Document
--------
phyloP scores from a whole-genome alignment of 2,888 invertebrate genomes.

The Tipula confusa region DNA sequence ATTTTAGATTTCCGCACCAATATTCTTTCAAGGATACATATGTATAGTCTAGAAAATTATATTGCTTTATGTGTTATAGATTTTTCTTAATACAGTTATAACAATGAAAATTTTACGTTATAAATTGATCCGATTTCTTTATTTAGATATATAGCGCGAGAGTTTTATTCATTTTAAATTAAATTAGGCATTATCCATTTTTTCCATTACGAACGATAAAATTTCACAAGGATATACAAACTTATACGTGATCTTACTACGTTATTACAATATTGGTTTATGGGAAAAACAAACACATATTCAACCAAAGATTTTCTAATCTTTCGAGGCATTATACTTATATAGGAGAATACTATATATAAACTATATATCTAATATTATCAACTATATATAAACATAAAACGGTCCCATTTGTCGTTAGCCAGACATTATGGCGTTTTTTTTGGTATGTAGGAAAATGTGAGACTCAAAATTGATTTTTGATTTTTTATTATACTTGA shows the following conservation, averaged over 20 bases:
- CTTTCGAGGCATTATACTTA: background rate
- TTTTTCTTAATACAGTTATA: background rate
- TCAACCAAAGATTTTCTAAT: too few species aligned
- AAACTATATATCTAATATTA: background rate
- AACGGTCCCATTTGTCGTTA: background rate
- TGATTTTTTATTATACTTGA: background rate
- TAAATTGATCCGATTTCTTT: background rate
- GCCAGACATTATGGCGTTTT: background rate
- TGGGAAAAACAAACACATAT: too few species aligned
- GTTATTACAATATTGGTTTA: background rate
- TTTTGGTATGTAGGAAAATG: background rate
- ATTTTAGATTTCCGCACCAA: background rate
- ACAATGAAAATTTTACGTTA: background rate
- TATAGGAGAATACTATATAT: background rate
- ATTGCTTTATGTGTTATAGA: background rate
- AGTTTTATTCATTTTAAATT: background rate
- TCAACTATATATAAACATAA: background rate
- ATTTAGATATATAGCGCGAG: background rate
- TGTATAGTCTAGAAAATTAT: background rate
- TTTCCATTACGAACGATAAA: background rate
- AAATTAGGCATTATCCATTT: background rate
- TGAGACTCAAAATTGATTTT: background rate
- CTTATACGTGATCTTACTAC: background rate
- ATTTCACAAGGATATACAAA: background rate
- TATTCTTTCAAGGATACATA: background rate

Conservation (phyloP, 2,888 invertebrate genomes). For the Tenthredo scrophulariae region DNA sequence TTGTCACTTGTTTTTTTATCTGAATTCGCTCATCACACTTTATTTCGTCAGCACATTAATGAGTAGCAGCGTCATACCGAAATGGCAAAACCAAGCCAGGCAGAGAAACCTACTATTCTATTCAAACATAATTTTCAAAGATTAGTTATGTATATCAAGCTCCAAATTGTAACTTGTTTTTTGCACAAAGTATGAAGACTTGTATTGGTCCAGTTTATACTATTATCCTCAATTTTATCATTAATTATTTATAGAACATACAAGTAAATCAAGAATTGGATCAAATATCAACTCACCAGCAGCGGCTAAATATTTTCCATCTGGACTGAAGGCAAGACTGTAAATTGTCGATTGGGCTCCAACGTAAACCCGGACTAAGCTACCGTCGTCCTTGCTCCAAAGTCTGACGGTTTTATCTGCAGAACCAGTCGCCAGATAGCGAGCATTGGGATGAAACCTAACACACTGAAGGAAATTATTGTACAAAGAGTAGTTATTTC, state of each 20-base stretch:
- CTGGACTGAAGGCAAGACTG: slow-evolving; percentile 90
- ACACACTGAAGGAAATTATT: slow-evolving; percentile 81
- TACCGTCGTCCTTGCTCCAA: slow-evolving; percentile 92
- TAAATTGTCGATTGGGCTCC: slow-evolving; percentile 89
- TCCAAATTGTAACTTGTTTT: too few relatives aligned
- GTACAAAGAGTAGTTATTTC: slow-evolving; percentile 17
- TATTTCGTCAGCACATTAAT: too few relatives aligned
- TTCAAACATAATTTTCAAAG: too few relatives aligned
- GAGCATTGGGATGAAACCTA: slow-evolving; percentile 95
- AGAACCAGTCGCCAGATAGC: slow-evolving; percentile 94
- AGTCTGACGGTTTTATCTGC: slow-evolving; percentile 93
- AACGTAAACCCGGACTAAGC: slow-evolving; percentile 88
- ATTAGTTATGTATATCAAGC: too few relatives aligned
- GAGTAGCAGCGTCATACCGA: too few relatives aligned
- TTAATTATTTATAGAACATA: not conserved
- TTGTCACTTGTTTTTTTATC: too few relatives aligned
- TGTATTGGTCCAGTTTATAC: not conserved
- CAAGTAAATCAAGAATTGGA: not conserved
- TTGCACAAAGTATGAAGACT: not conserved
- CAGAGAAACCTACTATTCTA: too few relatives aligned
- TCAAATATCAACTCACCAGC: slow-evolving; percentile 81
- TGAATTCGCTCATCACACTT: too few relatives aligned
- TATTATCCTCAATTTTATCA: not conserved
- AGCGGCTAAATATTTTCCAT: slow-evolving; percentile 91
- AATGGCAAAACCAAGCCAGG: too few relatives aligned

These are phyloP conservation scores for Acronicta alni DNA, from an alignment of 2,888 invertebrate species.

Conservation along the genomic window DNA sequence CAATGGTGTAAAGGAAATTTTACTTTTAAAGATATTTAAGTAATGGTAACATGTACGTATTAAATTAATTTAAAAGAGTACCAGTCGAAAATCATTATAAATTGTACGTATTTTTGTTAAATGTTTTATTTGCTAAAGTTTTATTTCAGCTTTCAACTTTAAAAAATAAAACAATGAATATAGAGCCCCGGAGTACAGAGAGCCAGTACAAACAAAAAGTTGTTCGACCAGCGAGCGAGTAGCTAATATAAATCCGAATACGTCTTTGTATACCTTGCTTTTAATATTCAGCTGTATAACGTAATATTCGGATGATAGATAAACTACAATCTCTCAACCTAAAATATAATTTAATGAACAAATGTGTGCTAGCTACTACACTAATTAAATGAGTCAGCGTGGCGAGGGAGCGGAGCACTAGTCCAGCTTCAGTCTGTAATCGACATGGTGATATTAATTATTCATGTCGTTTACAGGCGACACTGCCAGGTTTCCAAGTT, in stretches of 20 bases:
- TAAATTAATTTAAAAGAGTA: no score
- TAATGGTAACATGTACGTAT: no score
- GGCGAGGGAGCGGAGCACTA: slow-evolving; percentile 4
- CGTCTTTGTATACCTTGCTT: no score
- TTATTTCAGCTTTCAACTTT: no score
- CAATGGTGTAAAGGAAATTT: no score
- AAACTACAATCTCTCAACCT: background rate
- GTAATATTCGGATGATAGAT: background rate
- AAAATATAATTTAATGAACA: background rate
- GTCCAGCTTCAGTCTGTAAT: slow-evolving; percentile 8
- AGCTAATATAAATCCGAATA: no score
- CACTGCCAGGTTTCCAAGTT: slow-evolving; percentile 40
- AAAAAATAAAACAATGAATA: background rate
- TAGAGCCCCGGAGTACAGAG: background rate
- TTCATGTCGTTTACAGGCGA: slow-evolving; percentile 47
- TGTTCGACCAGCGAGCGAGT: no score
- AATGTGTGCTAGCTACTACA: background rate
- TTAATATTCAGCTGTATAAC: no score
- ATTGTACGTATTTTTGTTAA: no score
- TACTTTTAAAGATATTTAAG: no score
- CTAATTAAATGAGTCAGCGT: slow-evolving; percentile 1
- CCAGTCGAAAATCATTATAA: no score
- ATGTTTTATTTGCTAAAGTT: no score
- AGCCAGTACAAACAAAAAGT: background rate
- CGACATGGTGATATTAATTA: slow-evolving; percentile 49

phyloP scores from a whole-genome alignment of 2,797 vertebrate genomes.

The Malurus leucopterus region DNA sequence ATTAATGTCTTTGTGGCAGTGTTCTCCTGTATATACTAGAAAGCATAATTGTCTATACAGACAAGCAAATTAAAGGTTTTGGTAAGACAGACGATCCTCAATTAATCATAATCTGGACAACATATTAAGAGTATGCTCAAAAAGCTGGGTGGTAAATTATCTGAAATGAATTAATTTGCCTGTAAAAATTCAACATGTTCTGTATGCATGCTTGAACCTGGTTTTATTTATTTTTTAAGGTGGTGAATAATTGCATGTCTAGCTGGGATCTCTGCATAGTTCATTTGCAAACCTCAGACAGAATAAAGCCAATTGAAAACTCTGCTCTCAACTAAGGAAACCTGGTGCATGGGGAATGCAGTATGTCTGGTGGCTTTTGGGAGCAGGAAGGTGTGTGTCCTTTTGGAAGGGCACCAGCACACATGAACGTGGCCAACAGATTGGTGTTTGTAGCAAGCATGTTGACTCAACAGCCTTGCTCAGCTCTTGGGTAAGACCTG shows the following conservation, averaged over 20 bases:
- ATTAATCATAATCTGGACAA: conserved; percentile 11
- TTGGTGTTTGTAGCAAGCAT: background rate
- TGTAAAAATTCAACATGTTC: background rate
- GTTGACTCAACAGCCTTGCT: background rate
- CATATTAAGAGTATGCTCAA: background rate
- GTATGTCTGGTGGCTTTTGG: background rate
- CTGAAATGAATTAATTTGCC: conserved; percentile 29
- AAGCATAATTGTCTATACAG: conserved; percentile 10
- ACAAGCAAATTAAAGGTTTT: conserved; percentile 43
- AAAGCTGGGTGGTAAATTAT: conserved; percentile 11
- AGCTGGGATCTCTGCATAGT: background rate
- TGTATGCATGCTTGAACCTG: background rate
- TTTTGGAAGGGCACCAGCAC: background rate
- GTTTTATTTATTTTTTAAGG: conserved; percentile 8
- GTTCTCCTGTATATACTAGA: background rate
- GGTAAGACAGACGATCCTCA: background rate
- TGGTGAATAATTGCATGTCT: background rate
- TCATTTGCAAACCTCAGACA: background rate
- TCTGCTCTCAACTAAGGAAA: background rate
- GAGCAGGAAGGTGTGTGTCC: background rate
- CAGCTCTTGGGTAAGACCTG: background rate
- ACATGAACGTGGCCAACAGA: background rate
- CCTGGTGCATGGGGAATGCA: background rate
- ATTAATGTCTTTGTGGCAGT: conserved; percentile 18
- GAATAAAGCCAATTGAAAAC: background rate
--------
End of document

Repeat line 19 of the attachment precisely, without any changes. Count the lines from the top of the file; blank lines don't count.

- TCAACTATATATAAACATAA: background rate